Economics for Disaster Prevention and Preparedness

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Disasters can have devastating physical, social, and financial effects.

According to the European Environmental Agency, between 1980 and 2020, disasters caused by natural hazards affected nearly 50 million people in the European Union. These resulted in an economic loss of, on average, €12 billion per year.

The intensity and frequency of disasters are expected to grow as a result of climate change.

Under the Union Civil Protection Mechanism, assisted by the World Bank, the European Commission undertook the study Economics for Disaster Prevention and Preparedness to assess the costs and benefits of investments in disaster resilience and their financing at national and EU levels.

The study calls for ‘smart’ disaster resilience investments, enhanced financial preparedness instruments and targeted capacity-building efforts. It shares evidence and guidance in 3 reports:

Investment in Disaster Risk Management in Europe Makes Economic Sense

More than 70 cases studies analysed in the report show that the benefits of investing in early warning systems, green and resilient infrastructure generally outweigh the costs.

When developing investments with a multi-hazard approach, these benefits become even larger.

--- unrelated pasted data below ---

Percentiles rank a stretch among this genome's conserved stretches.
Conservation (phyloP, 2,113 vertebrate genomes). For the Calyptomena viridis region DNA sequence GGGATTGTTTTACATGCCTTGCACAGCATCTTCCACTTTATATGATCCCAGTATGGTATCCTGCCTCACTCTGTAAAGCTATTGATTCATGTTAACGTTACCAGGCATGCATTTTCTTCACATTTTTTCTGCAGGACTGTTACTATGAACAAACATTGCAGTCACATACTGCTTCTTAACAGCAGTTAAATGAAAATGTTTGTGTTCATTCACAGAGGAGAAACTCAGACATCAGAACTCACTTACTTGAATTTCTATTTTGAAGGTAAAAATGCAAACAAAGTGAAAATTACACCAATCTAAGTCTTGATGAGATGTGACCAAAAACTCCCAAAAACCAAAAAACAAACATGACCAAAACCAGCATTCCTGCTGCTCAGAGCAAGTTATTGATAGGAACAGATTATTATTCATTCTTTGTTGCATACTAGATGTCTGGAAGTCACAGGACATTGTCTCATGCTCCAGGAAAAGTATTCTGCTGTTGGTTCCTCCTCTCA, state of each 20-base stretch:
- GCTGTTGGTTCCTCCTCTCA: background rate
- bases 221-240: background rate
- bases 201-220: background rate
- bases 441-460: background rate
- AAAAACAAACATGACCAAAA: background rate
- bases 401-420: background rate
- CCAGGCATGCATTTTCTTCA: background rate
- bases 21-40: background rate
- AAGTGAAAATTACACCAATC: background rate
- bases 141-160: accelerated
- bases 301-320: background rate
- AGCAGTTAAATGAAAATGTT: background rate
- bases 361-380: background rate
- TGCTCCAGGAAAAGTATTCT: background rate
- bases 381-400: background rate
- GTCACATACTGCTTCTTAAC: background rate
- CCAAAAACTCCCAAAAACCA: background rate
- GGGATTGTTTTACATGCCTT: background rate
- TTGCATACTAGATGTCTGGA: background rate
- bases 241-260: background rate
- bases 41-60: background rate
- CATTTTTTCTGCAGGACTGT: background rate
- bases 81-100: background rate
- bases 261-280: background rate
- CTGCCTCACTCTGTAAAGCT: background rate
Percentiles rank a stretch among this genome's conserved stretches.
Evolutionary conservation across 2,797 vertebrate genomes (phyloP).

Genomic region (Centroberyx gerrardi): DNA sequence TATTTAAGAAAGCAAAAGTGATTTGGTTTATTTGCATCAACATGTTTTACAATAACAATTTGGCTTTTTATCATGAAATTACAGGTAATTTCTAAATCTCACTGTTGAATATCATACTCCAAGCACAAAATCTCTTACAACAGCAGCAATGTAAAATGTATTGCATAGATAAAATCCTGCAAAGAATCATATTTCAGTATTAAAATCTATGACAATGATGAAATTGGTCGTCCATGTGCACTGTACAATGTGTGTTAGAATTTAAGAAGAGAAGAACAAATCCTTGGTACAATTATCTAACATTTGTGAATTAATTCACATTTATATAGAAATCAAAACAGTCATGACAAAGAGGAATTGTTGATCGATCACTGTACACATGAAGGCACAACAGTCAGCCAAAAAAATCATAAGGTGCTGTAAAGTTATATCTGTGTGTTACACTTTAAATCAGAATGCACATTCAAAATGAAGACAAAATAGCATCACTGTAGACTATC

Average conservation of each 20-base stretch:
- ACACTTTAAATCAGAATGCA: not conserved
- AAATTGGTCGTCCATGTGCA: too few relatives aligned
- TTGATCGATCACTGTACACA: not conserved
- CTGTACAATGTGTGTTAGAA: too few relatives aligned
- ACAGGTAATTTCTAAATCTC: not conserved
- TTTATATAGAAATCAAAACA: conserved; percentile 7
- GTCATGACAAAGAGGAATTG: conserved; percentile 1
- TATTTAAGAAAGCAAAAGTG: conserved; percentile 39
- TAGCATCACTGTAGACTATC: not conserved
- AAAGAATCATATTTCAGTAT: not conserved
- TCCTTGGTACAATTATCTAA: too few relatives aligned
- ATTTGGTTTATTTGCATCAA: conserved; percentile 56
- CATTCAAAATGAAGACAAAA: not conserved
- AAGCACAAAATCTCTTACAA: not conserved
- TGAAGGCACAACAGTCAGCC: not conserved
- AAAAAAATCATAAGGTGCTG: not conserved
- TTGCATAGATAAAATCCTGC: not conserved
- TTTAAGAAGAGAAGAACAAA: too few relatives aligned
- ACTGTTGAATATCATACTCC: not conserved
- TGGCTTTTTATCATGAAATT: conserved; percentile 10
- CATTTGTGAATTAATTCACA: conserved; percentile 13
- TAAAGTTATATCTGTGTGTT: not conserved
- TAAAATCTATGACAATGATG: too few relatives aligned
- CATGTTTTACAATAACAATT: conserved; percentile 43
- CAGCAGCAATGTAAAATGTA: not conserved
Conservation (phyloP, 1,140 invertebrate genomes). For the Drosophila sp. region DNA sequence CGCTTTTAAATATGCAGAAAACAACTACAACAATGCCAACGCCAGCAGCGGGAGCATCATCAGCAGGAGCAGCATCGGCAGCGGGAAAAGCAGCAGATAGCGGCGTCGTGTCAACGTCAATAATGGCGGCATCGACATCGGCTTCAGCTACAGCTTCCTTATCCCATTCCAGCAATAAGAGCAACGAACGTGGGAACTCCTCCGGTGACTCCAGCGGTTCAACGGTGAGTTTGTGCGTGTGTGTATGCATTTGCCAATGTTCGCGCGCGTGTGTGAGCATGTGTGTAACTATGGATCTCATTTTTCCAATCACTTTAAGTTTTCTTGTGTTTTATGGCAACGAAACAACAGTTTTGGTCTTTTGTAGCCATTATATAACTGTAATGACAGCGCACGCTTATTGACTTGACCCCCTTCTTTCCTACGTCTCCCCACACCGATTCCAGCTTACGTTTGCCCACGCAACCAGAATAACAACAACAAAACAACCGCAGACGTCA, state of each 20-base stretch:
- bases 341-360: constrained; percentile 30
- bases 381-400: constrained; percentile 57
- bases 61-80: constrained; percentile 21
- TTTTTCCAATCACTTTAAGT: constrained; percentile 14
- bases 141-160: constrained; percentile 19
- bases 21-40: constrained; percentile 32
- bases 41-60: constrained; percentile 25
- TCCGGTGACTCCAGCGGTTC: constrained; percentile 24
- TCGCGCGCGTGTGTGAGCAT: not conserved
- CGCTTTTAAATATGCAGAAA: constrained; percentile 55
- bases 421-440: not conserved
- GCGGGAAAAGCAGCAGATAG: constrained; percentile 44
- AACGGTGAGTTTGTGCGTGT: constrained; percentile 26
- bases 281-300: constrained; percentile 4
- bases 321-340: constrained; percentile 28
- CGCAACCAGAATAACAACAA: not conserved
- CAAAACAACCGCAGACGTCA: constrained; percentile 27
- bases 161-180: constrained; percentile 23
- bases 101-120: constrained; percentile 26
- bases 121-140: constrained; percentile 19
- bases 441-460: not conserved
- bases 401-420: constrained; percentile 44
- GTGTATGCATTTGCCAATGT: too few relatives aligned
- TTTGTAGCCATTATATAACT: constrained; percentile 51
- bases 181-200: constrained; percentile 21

Summary Report

Background Report

Financial Risk and Opportunities to Build Resilience in Europe

Governments shoulder a large share of disaster costs to finance emergency response. Disaster risk finance – or planning how to meet the cost of major shocks – can reduce and mitigate disaster impacts.

The report highlights that access to pre-arranged funding can reduce impacts of disasters on people, economies, and governments budgets.

Report

Understanding the Needs of Civil Protection Agencies and Opportunities for Scaling up Disaster Risk Management Investments

Closing the gaps in the technical capacity of civil protection authorities is crucial and the report identifies key opportunities for scaling up prevention, mitigation and preparedness investments.

Summary Report



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